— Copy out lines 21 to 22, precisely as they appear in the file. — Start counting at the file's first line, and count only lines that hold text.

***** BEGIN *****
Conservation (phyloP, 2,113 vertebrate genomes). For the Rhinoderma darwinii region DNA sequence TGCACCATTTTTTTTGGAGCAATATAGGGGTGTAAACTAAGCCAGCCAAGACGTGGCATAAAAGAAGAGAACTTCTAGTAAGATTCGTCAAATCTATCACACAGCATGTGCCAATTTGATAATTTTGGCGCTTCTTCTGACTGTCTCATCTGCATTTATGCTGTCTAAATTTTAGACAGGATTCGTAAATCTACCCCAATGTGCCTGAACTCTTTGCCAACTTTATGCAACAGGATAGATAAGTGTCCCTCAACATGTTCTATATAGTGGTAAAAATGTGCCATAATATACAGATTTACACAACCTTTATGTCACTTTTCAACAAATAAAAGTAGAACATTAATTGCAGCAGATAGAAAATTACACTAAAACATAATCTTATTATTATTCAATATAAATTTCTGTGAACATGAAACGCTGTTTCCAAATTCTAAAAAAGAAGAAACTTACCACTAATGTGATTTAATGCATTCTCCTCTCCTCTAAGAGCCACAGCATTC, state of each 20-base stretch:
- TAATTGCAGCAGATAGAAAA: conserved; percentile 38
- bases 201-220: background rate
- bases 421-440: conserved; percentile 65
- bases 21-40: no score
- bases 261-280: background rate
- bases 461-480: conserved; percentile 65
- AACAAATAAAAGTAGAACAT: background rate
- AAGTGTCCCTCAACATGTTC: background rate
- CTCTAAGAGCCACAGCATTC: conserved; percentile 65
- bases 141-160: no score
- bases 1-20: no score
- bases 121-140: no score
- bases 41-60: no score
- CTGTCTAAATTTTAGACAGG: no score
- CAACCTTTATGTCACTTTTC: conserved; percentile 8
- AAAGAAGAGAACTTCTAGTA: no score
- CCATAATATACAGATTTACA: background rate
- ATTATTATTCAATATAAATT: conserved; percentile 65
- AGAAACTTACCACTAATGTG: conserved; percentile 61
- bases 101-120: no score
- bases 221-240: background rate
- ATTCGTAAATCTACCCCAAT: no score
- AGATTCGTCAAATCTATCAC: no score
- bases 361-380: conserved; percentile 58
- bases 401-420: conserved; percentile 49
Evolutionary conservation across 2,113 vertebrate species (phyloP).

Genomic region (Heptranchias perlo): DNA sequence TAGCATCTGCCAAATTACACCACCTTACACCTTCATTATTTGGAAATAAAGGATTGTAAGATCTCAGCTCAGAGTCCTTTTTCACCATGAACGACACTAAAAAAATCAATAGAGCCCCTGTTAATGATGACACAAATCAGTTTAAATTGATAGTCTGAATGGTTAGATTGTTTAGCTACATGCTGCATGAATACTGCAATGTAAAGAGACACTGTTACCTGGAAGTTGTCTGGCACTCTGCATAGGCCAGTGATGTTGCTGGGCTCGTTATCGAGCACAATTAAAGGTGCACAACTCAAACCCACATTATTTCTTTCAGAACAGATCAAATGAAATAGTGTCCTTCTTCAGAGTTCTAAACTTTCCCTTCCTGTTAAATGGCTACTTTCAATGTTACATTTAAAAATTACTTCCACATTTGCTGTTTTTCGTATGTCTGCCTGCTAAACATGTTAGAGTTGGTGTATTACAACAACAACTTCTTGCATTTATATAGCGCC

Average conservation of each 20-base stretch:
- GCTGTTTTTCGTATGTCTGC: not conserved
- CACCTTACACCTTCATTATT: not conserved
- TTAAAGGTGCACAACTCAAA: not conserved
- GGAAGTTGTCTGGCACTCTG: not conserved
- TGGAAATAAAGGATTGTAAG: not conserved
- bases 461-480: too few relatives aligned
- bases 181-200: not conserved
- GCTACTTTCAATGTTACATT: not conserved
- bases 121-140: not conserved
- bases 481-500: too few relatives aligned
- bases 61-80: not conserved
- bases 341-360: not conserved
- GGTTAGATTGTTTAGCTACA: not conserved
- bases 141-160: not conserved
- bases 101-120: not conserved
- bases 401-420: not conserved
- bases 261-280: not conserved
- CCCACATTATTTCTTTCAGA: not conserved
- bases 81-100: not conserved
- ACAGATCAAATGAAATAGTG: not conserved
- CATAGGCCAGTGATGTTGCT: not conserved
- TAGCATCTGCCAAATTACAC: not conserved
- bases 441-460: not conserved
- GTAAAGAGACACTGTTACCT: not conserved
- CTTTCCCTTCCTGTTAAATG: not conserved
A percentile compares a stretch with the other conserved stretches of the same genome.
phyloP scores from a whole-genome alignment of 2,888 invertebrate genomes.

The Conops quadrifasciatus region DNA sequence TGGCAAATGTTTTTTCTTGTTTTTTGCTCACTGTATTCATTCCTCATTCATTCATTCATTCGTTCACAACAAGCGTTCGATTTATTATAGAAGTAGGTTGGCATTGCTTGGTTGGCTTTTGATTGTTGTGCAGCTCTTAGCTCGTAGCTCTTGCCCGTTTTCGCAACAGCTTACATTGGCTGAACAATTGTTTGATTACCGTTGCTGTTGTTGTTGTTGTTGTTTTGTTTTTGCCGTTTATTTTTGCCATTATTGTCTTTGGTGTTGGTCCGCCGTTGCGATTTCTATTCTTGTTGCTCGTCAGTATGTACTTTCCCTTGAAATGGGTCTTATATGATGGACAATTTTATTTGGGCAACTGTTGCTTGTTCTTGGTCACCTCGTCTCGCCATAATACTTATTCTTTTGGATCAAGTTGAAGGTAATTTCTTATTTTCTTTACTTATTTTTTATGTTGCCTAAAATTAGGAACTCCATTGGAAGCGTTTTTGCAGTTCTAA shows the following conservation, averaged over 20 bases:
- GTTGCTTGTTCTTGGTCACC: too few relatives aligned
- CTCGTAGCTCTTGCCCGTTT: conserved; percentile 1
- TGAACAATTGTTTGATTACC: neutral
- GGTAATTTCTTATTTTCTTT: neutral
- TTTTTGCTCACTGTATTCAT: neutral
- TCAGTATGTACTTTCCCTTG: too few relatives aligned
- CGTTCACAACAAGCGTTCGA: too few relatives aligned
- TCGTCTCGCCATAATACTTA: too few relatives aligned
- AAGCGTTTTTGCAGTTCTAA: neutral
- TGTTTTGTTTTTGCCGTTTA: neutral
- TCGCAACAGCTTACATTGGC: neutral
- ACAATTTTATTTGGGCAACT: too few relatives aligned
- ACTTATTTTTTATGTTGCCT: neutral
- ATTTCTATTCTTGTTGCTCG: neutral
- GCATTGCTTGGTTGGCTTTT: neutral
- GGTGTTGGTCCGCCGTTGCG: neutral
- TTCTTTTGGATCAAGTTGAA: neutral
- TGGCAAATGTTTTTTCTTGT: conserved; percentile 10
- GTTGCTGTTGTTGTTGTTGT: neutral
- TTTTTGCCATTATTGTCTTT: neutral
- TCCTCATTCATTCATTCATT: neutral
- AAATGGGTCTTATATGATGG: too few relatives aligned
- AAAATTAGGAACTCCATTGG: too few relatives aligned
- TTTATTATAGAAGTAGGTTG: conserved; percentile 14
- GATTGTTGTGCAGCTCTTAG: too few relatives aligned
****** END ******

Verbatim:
- bases 101-120: no score
- bases 221-240: background rate